Matilda Butler, SheWrites Guest Editor and Co-Founder Women's Memoirs
Writing Prompt #4, Dorothy Parker and Writing Dialogue
Dorothy Parker once said, "The first thing I do in the morning is brush my teeth and sharpen my tongue." It's easy to believe that line as many of her witticisms bore the marks of that early-day activity. Here are three quotes that show her sharpness:
Dorothy Parker to young man: "Funny, your mother could."
"Are you Dorothy Parker?" a guest at a party inquired.
"Yes, do you mind?"
In the street once Dorothy approached a taxi.
"I'm engaged," the cabbie said.
"Then be happy," she told him.
Parker's dialogue exchanges in these three examples show her skill at taking the conversation in an unexpected direction. You can get by with that technique occasionally, but it certainly isn't the way we build believable dialogue in a book.
Parker's approach that comes across in many of her quotes is an example of bisociation, first described by Arthur Koestler in his 1964 book The Act of Creation. He believed that important forms of invention and discovery are created from "a blending of elements drawn from two previously unrelated matrices of thought..." In other words, a dialogue begins one way and sets up our expectations. Then it goes off in a completely different direction. Go back and re-read the three examples above and you'll see what these seem to be good examples of bisociation.
And Parker knew that strong dialogue needs more than a twist at the end. How did she begin to work on dialogue? In the mid-1930s, she married Alan Campbell (who became her second and third husbands) and they moved to Hollywood to work. She excelled at writing dialogue. Today, if you want to see her technique, you should turn to her short stories such as "The Sexes" or "Arrangement in Black and White." After a brief narrative setup in the opening, most of the stories are dialogue only.
Want to improve your dialogue? Try the Writing Prompt below.
Dorothy Parker Writes Dialogue and SheWrites Experiments
I once had a student who came to class not with her assignment but with multiple examples of short stories that didn't use dialogue. She hoped to prove to me that it was quite all right for her to write without using dialogue. And yes, of course you can. However, your writing will be weaker because you are denying yourself a powerful tool for revealing your characters, an effective tool for moving the plot forward and creating tension, and an essential tool for creating the immediacy of a story.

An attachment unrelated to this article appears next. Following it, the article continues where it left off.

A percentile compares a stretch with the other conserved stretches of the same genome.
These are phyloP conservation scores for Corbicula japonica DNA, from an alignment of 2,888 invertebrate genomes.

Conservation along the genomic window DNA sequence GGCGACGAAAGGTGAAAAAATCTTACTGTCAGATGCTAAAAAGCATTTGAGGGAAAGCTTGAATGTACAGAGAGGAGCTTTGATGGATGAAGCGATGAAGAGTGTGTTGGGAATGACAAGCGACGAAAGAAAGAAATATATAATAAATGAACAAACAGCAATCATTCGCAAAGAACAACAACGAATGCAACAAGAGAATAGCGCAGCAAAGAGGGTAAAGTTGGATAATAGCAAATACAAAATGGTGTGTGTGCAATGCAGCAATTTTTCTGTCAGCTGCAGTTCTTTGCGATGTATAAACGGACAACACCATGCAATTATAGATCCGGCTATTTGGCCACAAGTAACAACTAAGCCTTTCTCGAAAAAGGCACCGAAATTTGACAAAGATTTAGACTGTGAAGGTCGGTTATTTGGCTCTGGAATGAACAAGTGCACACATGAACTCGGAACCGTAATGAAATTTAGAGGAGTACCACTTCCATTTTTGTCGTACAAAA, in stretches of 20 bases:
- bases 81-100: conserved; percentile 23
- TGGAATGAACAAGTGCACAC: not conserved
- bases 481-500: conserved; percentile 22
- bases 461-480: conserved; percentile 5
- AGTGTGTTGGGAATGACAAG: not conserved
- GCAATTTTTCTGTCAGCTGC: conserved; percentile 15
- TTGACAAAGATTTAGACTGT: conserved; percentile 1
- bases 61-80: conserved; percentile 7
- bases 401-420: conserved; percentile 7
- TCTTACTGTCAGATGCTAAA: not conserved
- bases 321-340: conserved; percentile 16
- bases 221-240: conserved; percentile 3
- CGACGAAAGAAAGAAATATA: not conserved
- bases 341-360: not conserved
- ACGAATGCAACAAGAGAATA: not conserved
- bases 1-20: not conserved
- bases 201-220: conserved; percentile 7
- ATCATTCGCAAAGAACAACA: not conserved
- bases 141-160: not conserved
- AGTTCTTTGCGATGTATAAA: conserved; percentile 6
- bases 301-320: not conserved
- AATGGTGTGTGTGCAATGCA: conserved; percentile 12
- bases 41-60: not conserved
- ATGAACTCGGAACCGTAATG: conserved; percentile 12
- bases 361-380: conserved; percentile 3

To give this some thought, consider the following writing prompt.
SheWrites Writes: Another Dorothy Parker-Inspired Writing Prompt
Writing Prompt #1: Thumb through a book you are reading until you find a paragraph of narrative. Now rewrite the paragraph relying solely on dialogue. Read both paragraphs. In what ways has the dynamic changed?
Writing Prompt #2: If you are too busy to look for a paragraph to use, here's one from Looking for Gatsby by Faye Dunaway. Rewrite it with dialogue. As with Writing Prompt #1, read both Dunaway's version and your version. Which is more powerful?
As Sam spun his tale, I sat there barely believing what I was hearing, but willing my face not to give me away. I was star material, he said, the kind of actress who could expect a 30-year career, which seemed like something close to forever. Sam wanted to sign me to a five-picture deal. We’d do one a year, and then see where things went after that. The details could be worked out with my manager, Simon Maslow, and my agents. The first picture, Mr. Innocent, would pay me about $25,000 for six weeks or so of work, which was more than double what I had ever earned in an entire year. I was already scheduled to fly to London the next weekend to test for another film, Funeral in Berlin, starring Michael Caine. But Sam was offering a sure thing, a multipicture deal with the contract already drawn, just awaiting my signature. The decision wasn’t a difficult one to make.
Once again I would turn down London for a job in the States.
These two writing prompts will help you dig deeper into your use of dialogue.
PS Skillful dialogue is more than turning narrative into conversation. Kendra Bonnet and I devote a chapter to the many techniques relevant to dialogue in our new book: Writing Alchemy: How to Write Fast and Deep. We share secrets that put you in total control of your writing process and incorporate the best of social science research to help you write with intense purpose…and have fun in the process.
and the soon-to-be released:
both co-written with her business partner, Kendra Bonnett. Butler and Bonnett are the co-founders of Women's Memoirs, a website with tips and advice for writers. CLICK HERE for free ebooks for women interested in writing their memoirs as well as free videos based on advice from such well-known authors as: Annie Dillard, Ernest Hemingway, William Zinssser, Anne Lamott, Stephen King, Mark Twain, Elizabeth Berg, Elmore Leonard, Rita Mae Brown, Natalie Goldberg, David McCullough, and others.
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